The American Sonnet: Commentary and Conversation
Building on The American Sonnet: An Anthology of Poems and Essays (University of Iowa Press, 2023) and the Sonnets from the American Symposium (2020)
Search the Site:
Join the Conversation:
Note: unless otherwise indicated, page numbers on this site refer to The American Sonnet: An Anthology of Poems and Essays.
by Joyelle McSweeney
For a long time, I was possessed by a question: what is the lyric?
What accounts for its intensity, its irresistibility, its brevity? In our age of toxins-- environmental, political, pharmaceutical, psychological, social-- could we also think of lyric as a toxin--seductive, mind-altering, fatal?
I thought of Plato's model of writing as pharmakon, a volatile and dubious mix of medicine and poison. I learned that word toxin derives from the Greek word for arrow-- more specifically, a poison arrow.
Well, if Plato could have his pharmakon, I thought, I would have my Toxicon-- a collection of poems like a quiver of poison arrows.
As I grew more and more absorbed in constructing my Toxicon, I asked myself further: which form of Western lyric poetry is the most toxic, the most intense, the most sweet, the most fateful? The answer seemed to be: the sonnet.
When I drew back my poisoned arrow, I saw that it was pointing at Keats.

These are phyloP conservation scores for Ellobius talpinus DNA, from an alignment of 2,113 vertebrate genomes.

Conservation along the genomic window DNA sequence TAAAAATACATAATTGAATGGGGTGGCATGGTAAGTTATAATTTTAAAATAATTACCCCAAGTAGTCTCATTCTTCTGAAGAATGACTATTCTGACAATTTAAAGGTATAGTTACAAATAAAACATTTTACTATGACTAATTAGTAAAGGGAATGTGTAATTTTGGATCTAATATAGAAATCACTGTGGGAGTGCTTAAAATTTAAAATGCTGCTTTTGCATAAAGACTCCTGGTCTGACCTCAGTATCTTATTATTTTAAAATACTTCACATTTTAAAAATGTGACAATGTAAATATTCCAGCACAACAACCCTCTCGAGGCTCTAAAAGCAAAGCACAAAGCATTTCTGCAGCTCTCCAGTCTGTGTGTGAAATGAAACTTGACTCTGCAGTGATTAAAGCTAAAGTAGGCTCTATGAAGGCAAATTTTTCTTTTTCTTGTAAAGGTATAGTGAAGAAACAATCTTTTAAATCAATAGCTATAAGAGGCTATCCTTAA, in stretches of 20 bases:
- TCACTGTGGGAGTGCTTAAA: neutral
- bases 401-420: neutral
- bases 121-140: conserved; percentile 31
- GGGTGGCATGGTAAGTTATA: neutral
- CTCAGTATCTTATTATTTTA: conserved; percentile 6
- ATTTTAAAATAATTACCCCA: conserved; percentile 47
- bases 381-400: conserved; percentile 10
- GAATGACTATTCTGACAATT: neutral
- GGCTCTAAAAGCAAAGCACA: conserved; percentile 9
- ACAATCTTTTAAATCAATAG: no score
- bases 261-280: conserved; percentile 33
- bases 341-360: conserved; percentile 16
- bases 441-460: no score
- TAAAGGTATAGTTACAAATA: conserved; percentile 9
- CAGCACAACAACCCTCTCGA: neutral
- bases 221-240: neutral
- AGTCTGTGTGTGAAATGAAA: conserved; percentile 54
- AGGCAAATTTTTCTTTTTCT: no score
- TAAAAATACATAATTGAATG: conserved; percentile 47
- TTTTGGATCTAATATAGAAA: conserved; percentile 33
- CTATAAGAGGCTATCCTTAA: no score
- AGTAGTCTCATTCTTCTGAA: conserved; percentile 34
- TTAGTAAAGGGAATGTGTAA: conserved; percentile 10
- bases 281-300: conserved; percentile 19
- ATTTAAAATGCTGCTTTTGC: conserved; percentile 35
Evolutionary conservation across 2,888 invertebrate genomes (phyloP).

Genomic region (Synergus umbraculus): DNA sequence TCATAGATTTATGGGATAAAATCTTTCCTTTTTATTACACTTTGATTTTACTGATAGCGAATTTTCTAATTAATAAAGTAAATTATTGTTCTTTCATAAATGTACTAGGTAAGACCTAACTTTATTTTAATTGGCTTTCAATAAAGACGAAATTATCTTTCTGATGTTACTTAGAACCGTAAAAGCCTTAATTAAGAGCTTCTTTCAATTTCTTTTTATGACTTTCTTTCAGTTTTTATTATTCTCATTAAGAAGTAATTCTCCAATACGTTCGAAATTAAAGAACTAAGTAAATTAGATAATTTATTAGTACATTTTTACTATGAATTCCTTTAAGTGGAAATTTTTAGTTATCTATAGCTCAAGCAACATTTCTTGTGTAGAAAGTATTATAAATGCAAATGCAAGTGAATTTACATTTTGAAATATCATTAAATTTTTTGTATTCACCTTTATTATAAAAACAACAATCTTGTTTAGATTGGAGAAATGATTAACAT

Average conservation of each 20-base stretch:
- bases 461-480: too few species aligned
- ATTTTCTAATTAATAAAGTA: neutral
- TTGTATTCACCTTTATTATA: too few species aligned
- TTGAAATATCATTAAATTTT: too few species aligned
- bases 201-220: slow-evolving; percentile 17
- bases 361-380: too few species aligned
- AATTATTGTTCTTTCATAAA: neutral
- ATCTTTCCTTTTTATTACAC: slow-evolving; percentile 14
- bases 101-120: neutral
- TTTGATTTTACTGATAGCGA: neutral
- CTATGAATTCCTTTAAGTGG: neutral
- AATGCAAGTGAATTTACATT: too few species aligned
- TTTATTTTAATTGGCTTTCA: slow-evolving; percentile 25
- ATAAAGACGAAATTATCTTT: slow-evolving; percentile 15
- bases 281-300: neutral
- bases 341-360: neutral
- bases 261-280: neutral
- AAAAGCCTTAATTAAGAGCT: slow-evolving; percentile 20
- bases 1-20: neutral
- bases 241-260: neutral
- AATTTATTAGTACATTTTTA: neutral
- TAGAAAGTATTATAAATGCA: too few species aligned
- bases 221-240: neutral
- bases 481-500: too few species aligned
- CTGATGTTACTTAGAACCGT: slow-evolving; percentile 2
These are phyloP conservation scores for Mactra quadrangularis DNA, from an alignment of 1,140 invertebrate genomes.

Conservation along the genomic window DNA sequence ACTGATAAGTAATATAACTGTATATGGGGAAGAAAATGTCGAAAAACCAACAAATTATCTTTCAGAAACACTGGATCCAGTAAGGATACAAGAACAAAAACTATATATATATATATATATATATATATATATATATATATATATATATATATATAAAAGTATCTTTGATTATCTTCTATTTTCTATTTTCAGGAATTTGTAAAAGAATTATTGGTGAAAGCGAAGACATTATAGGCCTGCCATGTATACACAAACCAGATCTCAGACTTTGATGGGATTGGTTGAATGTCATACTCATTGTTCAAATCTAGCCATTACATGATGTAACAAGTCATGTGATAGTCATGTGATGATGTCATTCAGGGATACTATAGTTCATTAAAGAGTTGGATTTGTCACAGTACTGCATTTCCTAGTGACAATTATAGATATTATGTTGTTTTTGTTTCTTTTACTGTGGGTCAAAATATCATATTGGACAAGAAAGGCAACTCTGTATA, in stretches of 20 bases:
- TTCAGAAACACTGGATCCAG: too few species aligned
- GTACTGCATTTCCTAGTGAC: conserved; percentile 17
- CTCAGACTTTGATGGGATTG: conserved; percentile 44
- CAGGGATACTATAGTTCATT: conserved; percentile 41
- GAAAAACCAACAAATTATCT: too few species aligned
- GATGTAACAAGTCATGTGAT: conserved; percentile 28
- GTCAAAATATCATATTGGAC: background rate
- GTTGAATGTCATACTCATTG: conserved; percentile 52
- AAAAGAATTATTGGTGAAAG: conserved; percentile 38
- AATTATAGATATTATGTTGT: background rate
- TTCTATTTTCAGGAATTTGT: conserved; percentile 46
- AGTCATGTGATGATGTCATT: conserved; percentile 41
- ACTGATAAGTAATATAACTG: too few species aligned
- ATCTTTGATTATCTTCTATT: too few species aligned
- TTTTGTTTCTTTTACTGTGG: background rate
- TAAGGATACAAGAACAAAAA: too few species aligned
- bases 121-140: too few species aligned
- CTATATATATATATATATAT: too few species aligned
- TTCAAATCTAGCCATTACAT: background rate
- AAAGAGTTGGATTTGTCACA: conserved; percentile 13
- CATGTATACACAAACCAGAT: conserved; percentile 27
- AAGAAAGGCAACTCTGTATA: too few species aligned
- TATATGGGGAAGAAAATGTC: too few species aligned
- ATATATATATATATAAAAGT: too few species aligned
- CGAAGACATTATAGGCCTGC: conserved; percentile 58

It could be said that John Keats is himself a sonnet-- emblem of the sonnet's sweetness, intensity, pugnacity, brevity, and fatality. My sonnets grew out of an obsession with Keats, but also with the tuberculosis bacillus that delivered him out of this bad world and into the immortality he so desired, that looked a lot like mortality itself.
As I wove my toxic crown, I felt like the bacillus: dubious, lethal, I ate John Keats alive. The sonnets themselves began to feel like lungs where all the toxins and contaminants of our toxic planet would run, chemical and lit up, a toxic stew that sent up prophetic, glowing fumes.
And these toxic sonnets turned out to be, quite literally, prophetic. The poems I had written in and around 2017 carried the wingsweep of a catastrophe that would shortly touch every precinct of the planet. My sequence alludes to Apollo, god of poetry and plague. I drew in the swine flus and bird flus that were winging around the planet, thanks to global distribution chains and market demands, but also other kinds of specifically American violences, from military occupations to drone pilots trained on video games to celebrity dog fights. With the arrival of COVID in 2020, as well as each year's brutal compounding of the climate catastrophe, techno-fascism and cruelty, the true prophetic force of these sonnets has come into focus.
Truth be told, I didn't used to think of the sonnet as a prophetic form. But maybe it's like any boundary augurs, oracles, prophets and scientists draw around the world in order study it-- bird flight, sheep's organs, two neutrinos on their gold track, the hasp of DNA. Draw the circle of study tight enough and the truth comes into view.
Re-encountering these sonnets now, in six-years' retrospect, I recall the particular truism of prophecy as it was practiced in the classical world: all prophecy is retrospective. As I wrote in a sister-essay to this working note, "How I Became a Prophetess":
When books of prophecy are opened, we discover what we knew all along.
Joyelle McSweeney is a 2022 Guggenheim Fellow for Poetry and the co-founder of the international press Action Books. Her tenth book, Death Styles, is forthcoming from Nightboat Books in 2024.